Accolade

The king’s great sword descended. It touched the embroidered shoulder of Bedevere’s jerkin, rose above his handsome head, and fell, in a regal crescent, to the other shoulder. The sword rose into the air, fire glimmering in its steel. The lords and ladies of the court held their breath. The coals in their braziers glowed a baleful red, as if about to burst from the suspense, reflected in the orange and yellow masks of the court painted by the flicker of candelabrum, torches and hearth. The king smiled. Still holding his sword aloft, he said, “Arise, Sir Bedevere.” And it was so.

The knight rose, bashful smile crossing his handsome face, a childish twinkle in his eye, so contrary to his new status that it seemed rather the king had offered the lad a novel toy and not a noble accolade. The ladies were the first to break from the crowd and take up the young man’s hands. Calls of “Huzzah!” still deafening the hall, the women circled and chanted, “Tell us, Sir Bedevere! Tell us once more how you defeated the black dragon of Lincolnshire!”

“Well, I owe much to my sword, Gallsmacker, a mightier steel found nowhere but in the king’s strong hand.”

The king held his sword to the rafters as proof of the young knight’s claim. A lord sitting at the supper table squealed.

“There I was!” Sir Bedevere exclaimed, “in the scorched desert that bordered the county seat, where the black dragon, Awkdraw, slithered like a leviathan snake over the sands and stones. I found him, sitting in the center of a semicircle of cowering virgins. Each of them held the sleeve of a garish sweater, and with their free hands they twisted thread, up and down, in hypnotic syncopation. ‘That’s it,’ snorted the dragon, black tendrils of smoke curling from his volcanic nostrils, ‘keep your eyes on the hem. Keep it even, and relax. Very fine, Mary,’ he said to the youngest, a maiden of only seven years.” Sir Bedevere cocked his head at Lady Gwissom and cocked an eyebrow, perfectly matching the black dragon’s infamous leer. The lady covered her lips with her pale hands and tittered.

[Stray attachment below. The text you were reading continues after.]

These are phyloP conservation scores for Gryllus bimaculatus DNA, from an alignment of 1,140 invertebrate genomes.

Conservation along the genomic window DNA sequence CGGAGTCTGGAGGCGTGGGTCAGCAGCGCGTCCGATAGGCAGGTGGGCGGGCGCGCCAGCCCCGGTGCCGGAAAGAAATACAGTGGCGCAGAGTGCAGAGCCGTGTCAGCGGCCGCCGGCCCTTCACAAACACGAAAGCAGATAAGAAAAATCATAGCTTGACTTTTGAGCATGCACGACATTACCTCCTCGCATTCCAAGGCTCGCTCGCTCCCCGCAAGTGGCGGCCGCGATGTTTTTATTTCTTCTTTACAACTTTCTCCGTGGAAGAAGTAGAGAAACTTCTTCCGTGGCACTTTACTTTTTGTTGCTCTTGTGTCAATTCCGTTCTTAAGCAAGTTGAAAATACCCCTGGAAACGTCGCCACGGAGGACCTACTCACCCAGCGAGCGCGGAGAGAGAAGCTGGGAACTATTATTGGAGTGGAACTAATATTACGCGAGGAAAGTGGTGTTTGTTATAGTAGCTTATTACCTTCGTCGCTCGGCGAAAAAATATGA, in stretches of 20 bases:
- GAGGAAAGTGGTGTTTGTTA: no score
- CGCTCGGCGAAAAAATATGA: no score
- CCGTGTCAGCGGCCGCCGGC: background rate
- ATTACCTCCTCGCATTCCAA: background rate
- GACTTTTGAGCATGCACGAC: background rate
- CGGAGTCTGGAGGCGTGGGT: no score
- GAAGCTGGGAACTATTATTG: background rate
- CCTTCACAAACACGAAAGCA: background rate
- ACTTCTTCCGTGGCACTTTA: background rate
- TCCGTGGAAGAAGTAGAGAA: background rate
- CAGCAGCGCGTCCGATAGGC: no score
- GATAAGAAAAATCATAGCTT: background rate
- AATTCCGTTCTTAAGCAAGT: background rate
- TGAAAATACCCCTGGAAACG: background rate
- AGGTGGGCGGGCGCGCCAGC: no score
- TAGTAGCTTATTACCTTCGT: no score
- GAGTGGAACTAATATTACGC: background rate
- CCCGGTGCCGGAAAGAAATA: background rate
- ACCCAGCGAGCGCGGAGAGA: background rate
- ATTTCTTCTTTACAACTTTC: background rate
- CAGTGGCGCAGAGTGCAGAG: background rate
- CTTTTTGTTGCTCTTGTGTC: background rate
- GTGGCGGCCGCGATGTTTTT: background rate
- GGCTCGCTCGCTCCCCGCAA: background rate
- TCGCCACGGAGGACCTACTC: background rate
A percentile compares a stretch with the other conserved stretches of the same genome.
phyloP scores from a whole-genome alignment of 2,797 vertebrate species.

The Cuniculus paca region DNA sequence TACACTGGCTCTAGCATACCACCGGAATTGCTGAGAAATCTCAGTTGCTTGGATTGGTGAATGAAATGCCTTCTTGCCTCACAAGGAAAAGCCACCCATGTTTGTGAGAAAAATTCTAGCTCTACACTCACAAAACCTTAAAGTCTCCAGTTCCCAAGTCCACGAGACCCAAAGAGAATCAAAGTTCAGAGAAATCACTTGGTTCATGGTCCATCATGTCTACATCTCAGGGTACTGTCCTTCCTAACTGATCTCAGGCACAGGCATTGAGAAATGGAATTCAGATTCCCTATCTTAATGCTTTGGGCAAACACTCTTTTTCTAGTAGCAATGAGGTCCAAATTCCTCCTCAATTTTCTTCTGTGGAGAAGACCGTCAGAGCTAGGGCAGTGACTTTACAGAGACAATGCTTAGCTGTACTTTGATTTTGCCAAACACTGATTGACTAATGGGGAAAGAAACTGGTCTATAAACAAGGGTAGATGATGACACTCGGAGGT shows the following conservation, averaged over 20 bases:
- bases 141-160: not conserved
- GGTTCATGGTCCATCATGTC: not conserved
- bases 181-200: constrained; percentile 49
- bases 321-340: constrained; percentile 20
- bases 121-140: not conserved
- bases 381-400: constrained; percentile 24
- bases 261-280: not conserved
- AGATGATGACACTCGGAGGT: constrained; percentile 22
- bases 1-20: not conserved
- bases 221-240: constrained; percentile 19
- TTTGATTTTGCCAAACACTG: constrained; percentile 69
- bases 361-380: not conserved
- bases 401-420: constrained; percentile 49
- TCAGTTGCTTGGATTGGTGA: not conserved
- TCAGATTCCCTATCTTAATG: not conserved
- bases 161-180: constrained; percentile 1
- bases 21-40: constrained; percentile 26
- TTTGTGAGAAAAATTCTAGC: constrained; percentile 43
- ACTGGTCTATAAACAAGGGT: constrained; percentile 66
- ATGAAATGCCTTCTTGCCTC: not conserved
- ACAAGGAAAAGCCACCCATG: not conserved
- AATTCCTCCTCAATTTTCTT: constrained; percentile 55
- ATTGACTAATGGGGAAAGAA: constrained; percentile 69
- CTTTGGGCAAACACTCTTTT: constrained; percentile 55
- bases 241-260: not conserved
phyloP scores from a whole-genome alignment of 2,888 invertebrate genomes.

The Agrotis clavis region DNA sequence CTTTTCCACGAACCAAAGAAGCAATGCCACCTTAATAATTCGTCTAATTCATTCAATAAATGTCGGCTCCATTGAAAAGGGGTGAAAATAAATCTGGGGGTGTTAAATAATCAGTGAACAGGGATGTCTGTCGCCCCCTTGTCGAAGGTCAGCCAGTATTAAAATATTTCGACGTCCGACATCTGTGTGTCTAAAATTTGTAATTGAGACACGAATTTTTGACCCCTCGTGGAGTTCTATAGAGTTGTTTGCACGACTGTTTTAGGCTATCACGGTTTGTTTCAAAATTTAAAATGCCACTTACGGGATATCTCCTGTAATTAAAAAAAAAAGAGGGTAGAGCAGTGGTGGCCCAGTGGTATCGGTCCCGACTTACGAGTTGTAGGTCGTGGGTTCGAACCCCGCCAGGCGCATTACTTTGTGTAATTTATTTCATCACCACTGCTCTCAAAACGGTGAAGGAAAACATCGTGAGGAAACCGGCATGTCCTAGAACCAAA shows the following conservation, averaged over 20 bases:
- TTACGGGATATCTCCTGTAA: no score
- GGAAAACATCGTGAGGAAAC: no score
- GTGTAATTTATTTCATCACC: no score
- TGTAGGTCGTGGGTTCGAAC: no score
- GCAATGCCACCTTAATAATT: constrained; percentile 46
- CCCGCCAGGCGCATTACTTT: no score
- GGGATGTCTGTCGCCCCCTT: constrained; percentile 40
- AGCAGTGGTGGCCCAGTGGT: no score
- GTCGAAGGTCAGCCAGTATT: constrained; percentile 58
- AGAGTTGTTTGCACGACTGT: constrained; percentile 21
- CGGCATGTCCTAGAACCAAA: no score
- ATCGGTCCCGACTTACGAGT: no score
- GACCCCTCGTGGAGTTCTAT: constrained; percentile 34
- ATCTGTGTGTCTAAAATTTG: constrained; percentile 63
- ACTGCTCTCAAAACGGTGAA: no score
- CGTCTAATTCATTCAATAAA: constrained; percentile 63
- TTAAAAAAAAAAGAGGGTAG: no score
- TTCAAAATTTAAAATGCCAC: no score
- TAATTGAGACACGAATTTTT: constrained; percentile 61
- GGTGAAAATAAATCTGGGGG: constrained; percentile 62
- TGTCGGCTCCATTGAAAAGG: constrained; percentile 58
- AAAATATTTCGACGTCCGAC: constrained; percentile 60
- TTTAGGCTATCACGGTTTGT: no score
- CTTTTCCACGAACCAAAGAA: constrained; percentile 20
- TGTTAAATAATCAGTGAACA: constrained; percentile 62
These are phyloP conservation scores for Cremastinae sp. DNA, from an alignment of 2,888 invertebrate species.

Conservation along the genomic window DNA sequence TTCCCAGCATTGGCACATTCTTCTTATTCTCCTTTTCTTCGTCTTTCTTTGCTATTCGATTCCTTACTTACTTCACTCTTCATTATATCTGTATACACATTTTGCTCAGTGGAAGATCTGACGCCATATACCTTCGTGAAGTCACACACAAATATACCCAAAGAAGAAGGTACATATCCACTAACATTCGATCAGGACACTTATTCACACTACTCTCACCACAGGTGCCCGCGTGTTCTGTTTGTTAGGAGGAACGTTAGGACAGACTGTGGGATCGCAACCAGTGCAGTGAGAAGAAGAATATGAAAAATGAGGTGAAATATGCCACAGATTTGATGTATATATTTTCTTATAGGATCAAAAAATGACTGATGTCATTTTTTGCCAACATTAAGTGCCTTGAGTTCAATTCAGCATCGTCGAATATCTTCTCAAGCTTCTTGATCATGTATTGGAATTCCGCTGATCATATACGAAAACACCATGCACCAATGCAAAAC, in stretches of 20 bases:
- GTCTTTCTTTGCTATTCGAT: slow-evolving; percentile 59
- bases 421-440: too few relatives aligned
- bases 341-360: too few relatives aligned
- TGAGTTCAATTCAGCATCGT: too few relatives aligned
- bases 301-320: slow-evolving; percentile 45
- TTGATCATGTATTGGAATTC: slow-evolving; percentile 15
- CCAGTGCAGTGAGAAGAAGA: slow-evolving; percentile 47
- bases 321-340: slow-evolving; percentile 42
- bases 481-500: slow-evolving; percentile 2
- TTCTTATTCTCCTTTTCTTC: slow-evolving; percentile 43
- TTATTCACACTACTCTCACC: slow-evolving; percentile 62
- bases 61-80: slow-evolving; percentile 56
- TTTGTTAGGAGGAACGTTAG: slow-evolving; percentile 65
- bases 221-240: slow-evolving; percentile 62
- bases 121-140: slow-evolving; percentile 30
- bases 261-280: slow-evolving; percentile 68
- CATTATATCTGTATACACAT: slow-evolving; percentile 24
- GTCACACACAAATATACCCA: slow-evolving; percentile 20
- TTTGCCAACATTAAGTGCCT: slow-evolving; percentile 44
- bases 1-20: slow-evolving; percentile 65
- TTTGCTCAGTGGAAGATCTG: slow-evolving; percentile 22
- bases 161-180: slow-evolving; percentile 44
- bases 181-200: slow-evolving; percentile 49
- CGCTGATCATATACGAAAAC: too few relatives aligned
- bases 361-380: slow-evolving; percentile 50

“From under the hill on the shepherd’s trail came the sounds of the villagers. I crouched behind a boulder, waiting for the dragon to pounce. I climbed in silence to the crown of that massive stone, shielded from view by a dead birch. I cast aside my shield and pulled forth Gallsmacker. The villagers appeared, two, one of the elders and a farmer I had met on my way to the giants’ courthouse. The first, the elder, hailed the dragon in his sewing circle. ‘Awkdraw!’ he hailed. ‘Awkdraw! We must speak to you about this crop rotation you introduced to poor Bilbo here.’ The dragon excused himself from the maidens and unwound himself from his ball of devil’s yarn. Slithering to the villagers, his mouth smoking, he made a most condescending ‘tsk’ing sound. ‘Did he forget to turn over the soil?’ Awkdraw growled, as if the earth had vomited up his vocal faculty. ‘Or has he started on the field I razed? I have told you and Parson Brown time and again, dear magistrate, that you must wait a season for the soil to fertilize. It does us no good to try and plant in a field of cinders. You must wait while the earth is still hot!’

“And I plunged!” cried Sir Bedevere. He slapped his gauntlets together with a mighty crash. The ladies shrieked with delight, and the lords shouted once more, “Huzzah!” “Off came the black bastard’s head, and up rose the cheers of the possessed women and the villagers so long held in thrall. Their cheers sounded like the mewls of sweet babes and I bid them cry no more tears. But the poor dears, like children, encircled the beast with their arms and their cries, as if they might kill once more what was adeptly vanquished. I waved them back from the corpse, lest it strike in its death twitches, and for their certainty, and for good measure, I thrust my sword many times into its scales. They screamed for joy and I left them shaking their frail fists to God and heaven, promising I’d ask no favor nor reward. For virtue, dear ladies, is its own sweet reward.” And taking Lady Gwissom’s slender wrist, Sir Bedevere led her to the table and poured her the first of the night’s manifold libations.

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